Contact: Sarah Nicholas
STARKVILLE, Miss.—Mississippi State Professor Michael E. Brown, a longtime faculty member in the university’s Department of Geosciences, has been named the inaugural recipient of the Dr. Charles L. Wax Endowed Climatology Faculty Fellowship—the first fund of its kind for the College of Arts and Sciences.
Endowed in December 2020 with a $100,000 gift from former MSU student Bruce Thomas—who today is the chief meteorologist for the News-Press Gazette TV station in Saint Joseph, Missouri, and a consultant for Weather2020—the fellowship is named in honor of Professor Emeritus Charles L. Wax, a former geosciences department head and faculty mentor for both Thomas and Brown. In addition to celebrating the fellowship, Thomas also was on campus in recent days as an Alumni Fellow.
One in three of today’s on-air broadcast meteorologists is a graduate of MSU’s nationally recognized broadcast meteorology program, which Wax helped establish. In 1979, the Starkville native created and taught the first program course, Introduction to Meteorology, and he continued until his 2013 retirement after 35 years of service.
MSU Provost and Executive Vice President David Shaw, College of Arts and Sciences Dean Rick Travis and Department of Geosciences Department Head John Rodgers selected Brown as the inaugural recipient of the prestigious honor .
“It is an extraordinary honor to be the first recipient of the Dr. Charles Wax Endowed Climatology Faculty Fellowship,” Brown said. “Dr. Wax was a pillar in our department and, to this day, I consider him a close friend and mentor. I don't believe there is any award that could mean more to me than this one with his name on it. The fact that Bruce Thomas was compelled to provide the support to endow this award is a testament to the bond that Dr. Wax created with his students and colleagues. Mr. Thomas and Dr. Wax are two exceptional men, and I am honored to be linked to them through this award.”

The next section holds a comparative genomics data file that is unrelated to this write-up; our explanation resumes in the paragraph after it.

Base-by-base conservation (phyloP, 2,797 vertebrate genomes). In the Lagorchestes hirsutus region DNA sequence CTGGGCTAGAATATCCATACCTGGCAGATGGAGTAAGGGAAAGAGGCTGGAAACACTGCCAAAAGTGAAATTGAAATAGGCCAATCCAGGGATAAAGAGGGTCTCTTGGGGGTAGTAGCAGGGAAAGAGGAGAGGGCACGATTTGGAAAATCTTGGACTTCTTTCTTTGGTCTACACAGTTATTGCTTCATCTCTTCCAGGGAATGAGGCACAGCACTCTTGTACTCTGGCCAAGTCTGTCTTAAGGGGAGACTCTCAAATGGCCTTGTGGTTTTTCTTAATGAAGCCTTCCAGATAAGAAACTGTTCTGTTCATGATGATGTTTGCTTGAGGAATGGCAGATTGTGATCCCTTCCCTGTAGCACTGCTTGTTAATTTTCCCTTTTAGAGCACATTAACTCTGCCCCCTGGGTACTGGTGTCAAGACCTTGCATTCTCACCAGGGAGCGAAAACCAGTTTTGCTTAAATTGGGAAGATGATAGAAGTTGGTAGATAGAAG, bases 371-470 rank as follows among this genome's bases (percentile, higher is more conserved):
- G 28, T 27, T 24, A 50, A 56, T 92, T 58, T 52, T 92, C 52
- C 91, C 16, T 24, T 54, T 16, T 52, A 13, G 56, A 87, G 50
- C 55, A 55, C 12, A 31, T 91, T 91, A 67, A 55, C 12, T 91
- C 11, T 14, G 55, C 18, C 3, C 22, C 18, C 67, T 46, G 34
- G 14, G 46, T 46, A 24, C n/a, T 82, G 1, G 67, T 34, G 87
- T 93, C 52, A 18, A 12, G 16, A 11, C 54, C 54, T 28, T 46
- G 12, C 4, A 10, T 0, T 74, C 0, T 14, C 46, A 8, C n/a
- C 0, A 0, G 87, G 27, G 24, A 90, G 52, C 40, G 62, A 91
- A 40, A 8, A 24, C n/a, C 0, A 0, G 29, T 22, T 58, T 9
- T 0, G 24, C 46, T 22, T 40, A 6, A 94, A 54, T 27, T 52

A native of Sherrard, Illinois, Brown is Mississippi’s state climatologist, serving local and state government entities while also participating in research to enhance the safety of Mississippians.
In 2010, Brown and then-state climatologist Wax developed a hazard mitigation plan for the university, still in use today by MSU and other public universities and colleges. During severe weather events, Brown works with MSU’s Crisis Action Team to ensure warnings and safety information are shared with the community. He also frequently monitors the weather for university athletic events.
Brown trains the next generation of weather professionals in his MSU radar meteorology, mesoscale meteorology, advanced mesoscale meteorology and field methods/storm chasing courses.
He earned his Ph.D. in 2000 from the University of North Carolina at Chapel Hill, his master’s in 1995 from MSU, and his bachelor’s degree at Western Illinois University in 1991. Brown joined MSU’s faculty in 1999.
The geosciences department also provides an operational meteorology program, which today regularly places graduates with the National Weather Service, private consulting firms, military branches and educational programs. The current director of the National Hurricane Center, Kenneth Graham, is a 1994 graduate of MSU’s meteorology program.
MSU’s Department of Geosciences teaches more than one-third of the university’s distance learning credit hours and is the only educational entity in the state that combines climatologists, geographers, geologists, geospatial experts and meteorologists in one department. For more information, visit www.geosciences.msstate.edu.
The Dr. Charles L. Wax Endowed Climatology Faculty Fellowship is an open fund with the MSU Foundation. To contribute to the fellowship fund, contact Sara Frederic, director of development for the College of Arts and Sciences, at 662-325-3240 or email email@example.com.
For more details about the College of Arts and Sciences, visit www.cas.msstate.edu.
MSU is Mississippi’s leading university, available online at www.msstate.edu.